By Eric Lund (not verified) on 04 Apr 2011 #permalink

Healthphysicist, you focus on "we'd be even worse off without advanced technolgy" but ignore (that I've seen, at least) the elephant/s in the room: large and still growing human population and consumption. And comparing extreme differences is like a straw man, don't you think a society can be more efficient and sparing, and still be "advanced"? We're going to have to be, that's for sure. Note also, that if of the nations of Pakistan's type were to try and modernize, the increase in demand for oil etc. would be ruinous.

I think you have noted politicization of policy which makes it hard to transition based on real science, when the holders of power (pun intended I suppose) control things to their benefit.

I'm hoping they remodel using renewables. They have the chance to do this large scale and certainly little choice now that nuclear will be off the table.

It will either be a harsh lesson in reality for the technocopians or, more likely, a passable solution with a lot less adjustment than people realise.

By Richard Eis (not verified) on 04 Apr 2011 #permalink

I thought the Arab Oil Embargo was a pretty good Peak Oil simulation, but it seems to have been long forgotten.

The proof of the level of Peak Oil awareness in Japan will be seen by how they rebuild and utilize generic railway in the rebuild proceedings. US rescue airlift cannot be continued ad infinitum.

Haiti is a textbook no railway component horrendous disaster case! Haiti should have inclusion of the Port Au Prince rail spur expansion in the international efforts ongoing. US Railcar ferry to Haiti invites Caribbean rail network expansion to include Dominican Republic and, Cuba rail network (via ferry link). Renewables (solar & wind) powering railway is suistainable economics at its best! See Swan's "Electric Water" (New Society Press, 2007) for insights.

By tahoevalleylines (not verified) on 04 Apr 2011 #permalink


I think there is so much that is different between Japan and Pakistan, from the wealth of food and seafaring resources of Japan, to the industrious, hard-working, social structure that is Japan, I just can't see your comparison as valid in any way.

Pakistan has a lot of violence and ethic troubles, if I recall correctly, that Japan doesn't really have, to name another example.

A better comparison, I think, would be a large, Amish country (if one existed) compared to Japan. At least that way, we'd be comparing peoples of a similar self-discipline and work ethic.

As it is, you kind of use Pakistan to smear a low energy, low impact, resilient lifestyle, when in reality, that country has many, many problems that, in fact, probably kept it from industrializing to begin with.

By Stephen B. (not verified) on 04 Apr 2011 #permalink

I meant to say "Pakistan has a lot of violence and ethnic troubles, if I recall correctly, that Japan doesn't really have, to name another example."

By Stephen B. (not verified) on 04 Apr 2011 #permalink

Stephen B. -

I actually mentioned Bangladesh as well.

Here are some more countries with populations similar to Japan:

1. Nigeria
2. Vietnam
3. Phillipines

Now, I've given you 5 countries that are similar in population, but have nowhere near the GDP. Why?

Because they don't produce the energy to create the infrastructure to be a powerful economic force.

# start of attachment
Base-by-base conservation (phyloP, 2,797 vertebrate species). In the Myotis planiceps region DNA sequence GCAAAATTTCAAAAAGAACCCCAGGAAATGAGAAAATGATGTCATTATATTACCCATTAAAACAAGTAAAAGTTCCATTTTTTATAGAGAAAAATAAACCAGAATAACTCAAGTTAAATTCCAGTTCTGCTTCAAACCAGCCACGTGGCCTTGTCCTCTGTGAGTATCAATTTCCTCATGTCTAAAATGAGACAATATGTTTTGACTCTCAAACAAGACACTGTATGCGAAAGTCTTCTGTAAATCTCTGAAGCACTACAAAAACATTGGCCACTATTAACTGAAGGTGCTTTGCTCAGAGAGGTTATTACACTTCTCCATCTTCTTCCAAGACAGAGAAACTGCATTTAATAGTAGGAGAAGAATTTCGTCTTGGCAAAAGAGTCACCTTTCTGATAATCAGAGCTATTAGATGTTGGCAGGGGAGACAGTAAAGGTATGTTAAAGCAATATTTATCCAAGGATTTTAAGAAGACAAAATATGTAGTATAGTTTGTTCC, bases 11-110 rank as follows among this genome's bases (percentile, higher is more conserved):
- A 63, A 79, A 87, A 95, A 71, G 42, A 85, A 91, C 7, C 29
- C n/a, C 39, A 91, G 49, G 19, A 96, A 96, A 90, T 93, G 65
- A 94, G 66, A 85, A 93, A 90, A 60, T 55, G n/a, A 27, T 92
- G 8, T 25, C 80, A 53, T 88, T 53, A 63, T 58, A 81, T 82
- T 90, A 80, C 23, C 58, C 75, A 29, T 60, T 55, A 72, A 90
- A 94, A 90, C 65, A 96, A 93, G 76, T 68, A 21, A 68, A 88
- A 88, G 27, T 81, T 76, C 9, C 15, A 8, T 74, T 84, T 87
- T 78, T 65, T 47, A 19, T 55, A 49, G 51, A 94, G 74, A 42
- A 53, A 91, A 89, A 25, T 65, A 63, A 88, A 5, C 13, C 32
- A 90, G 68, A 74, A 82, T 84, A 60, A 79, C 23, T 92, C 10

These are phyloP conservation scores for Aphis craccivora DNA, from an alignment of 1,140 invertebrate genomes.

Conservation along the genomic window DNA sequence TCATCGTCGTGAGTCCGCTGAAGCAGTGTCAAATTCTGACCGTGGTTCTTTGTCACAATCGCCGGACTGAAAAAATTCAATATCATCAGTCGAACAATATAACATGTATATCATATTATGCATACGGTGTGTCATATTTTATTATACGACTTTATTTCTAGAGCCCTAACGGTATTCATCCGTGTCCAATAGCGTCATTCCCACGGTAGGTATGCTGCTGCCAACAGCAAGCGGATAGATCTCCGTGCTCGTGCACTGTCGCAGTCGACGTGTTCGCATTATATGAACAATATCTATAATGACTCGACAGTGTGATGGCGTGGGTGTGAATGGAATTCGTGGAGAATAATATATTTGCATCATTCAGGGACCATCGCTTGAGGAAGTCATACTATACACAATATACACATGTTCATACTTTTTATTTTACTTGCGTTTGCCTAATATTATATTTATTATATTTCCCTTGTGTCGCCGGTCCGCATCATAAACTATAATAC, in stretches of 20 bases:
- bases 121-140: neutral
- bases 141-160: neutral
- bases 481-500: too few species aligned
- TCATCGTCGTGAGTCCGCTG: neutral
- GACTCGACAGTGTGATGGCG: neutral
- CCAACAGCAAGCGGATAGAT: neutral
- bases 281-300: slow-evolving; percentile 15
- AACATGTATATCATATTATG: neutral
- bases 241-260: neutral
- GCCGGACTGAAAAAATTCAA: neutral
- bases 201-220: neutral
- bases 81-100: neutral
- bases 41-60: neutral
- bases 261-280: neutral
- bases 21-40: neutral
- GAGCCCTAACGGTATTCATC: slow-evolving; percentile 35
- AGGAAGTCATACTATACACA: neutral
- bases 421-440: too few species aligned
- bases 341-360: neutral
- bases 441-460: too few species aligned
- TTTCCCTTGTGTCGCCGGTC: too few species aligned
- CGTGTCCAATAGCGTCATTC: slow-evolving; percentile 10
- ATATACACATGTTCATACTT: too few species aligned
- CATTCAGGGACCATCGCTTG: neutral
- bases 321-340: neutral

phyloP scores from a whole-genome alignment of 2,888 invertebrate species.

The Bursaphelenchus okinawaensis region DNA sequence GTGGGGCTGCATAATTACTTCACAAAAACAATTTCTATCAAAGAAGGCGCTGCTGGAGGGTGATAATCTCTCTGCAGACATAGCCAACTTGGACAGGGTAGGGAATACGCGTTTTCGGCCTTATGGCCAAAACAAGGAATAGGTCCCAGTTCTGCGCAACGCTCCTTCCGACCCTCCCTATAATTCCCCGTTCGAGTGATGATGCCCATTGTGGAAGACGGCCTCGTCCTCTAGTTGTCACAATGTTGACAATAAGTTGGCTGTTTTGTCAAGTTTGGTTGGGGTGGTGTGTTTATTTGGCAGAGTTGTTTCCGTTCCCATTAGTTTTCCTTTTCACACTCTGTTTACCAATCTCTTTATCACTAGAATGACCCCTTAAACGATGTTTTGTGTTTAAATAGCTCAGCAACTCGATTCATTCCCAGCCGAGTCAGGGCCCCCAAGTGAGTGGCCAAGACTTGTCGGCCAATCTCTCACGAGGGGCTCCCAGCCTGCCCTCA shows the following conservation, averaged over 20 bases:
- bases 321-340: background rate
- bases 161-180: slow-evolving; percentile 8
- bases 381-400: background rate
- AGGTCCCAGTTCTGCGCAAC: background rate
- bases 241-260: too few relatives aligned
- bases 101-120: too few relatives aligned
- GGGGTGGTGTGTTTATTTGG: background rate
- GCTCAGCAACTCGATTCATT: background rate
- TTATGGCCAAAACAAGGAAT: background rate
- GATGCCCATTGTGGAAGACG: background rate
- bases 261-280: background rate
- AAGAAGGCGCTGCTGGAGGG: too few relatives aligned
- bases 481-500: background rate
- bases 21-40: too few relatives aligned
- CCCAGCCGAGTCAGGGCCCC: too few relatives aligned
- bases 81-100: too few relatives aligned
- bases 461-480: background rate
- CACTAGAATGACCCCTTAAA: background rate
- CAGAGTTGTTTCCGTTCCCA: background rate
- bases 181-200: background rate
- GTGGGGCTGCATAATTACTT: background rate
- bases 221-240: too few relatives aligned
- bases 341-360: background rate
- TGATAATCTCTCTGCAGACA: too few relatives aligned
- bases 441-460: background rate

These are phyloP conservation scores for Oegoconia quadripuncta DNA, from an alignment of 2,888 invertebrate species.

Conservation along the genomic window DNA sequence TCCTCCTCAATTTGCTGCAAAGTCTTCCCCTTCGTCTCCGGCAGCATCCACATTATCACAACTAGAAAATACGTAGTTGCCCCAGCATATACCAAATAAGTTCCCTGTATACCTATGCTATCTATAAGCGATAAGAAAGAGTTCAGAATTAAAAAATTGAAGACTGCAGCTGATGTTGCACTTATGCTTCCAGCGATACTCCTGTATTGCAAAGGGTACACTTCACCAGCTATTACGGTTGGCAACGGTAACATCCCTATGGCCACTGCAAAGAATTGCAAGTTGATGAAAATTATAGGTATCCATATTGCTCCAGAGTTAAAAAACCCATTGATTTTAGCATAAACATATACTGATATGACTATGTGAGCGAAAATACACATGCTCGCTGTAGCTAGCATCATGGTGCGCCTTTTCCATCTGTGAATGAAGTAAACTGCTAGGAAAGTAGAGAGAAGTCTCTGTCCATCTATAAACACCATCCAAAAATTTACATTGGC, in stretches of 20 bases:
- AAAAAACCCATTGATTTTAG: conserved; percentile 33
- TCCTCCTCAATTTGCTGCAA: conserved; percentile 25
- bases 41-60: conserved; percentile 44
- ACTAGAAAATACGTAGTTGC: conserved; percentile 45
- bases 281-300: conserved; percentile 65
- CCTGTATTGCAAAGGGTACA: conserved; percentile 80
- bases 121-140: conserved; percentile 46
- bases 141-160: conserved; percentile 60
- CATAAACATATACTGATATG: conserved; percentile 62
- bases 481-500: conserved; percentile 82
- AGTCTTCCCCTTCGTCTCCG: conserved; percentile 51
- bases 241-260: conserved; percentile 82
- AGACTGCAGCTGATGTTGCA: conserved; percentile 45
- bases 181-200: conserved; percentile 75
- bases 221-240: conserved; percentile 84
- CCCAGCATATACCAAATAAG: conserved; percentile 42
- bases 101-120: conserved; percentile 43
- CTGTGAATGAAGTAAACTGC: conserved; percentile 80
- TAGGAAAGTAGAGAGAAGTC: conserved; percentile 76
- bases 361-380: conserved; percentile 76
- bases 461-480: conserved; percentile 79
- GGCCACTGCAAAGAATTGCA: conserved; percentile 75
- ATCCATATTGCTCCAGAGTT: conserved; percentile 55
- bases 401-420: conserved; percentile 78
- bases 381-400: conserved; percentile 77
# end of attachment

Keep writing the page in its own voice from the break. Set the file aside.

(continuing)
I'm not smearing anyone...I'm just pointing out the differences.

It may be their self discipline and work ethic which led the Japanese to overcome their sensitivity to tsunamis (that's a Japanese word) and radiation exposure (courtesy of the U.S.) and move forward with industrialization.

Are they better off today compared to where they would otherwise be if they hadn't industrialized?

I don't know....I'm just saying don't rush to erroneous conclusions.

I do hope that the reconstruction efforts in Japan will use at least *some* isolation in the new buildings they built. I am always amazed that my office in Japan is kept at 24-26 degrees C during the winter, and has single-pane windows only. What a waste of energy!



I think you have it backward. It's not so much that Japan was able to industrialize because Japan produces more energy than those countries that you mentioned. It's that industrialization both created demands for energy and allowed Japan to have infrastructure and financial means to distribute and consume energy.

It's certainly nice to be able to consume energy if you can afford it. As a Japanese myself, it was better off with the comfort that the industrialization offered. But the question now is whether Japan can afford it.

Japan lost a big chunk of capacity to generate electricity. TEPCO is a mess from financial as well as moral points of view. It may take a while before they can recover the capacity whether by nuclear power, fossil fuels, or renewable. I don't know exactly how (and I'm saying from the comfort of currently living abroad), but it seems that Japan has to learn to live with less energy. I hope that this will lead to improved energy efficiency (as well as advancements in renewable technologies).

Still, that doesn't mean that we are going back to energy consumption level comparable to Bangladesh and Pakistan. I don't think it is helpful to talk about extremes.

Health Physicist, I take your point, but I think it is a bit of a strawman - there was enormous subsidized investment in infrastructure building in Japan in ways that there simply hasn't been in Pakistan. Moreover, the question is not just whether industrialization has been good for any given place, but whether industrialization is going to be good for the whole world in the longer term. Unless you deny that we're radically consuming in ways that make our future ability to support ourselves problematic, you have to ask the question - is it better for a few generations to have lived well and the rest to inherit a much less inhabitable planet because of it?


Richard Eis - I agree. That was my point...they've been moving towards renewables, but renewables don't provide the energy density needed to support a thriving economy. Taking nuclear off the table will be a tough choice.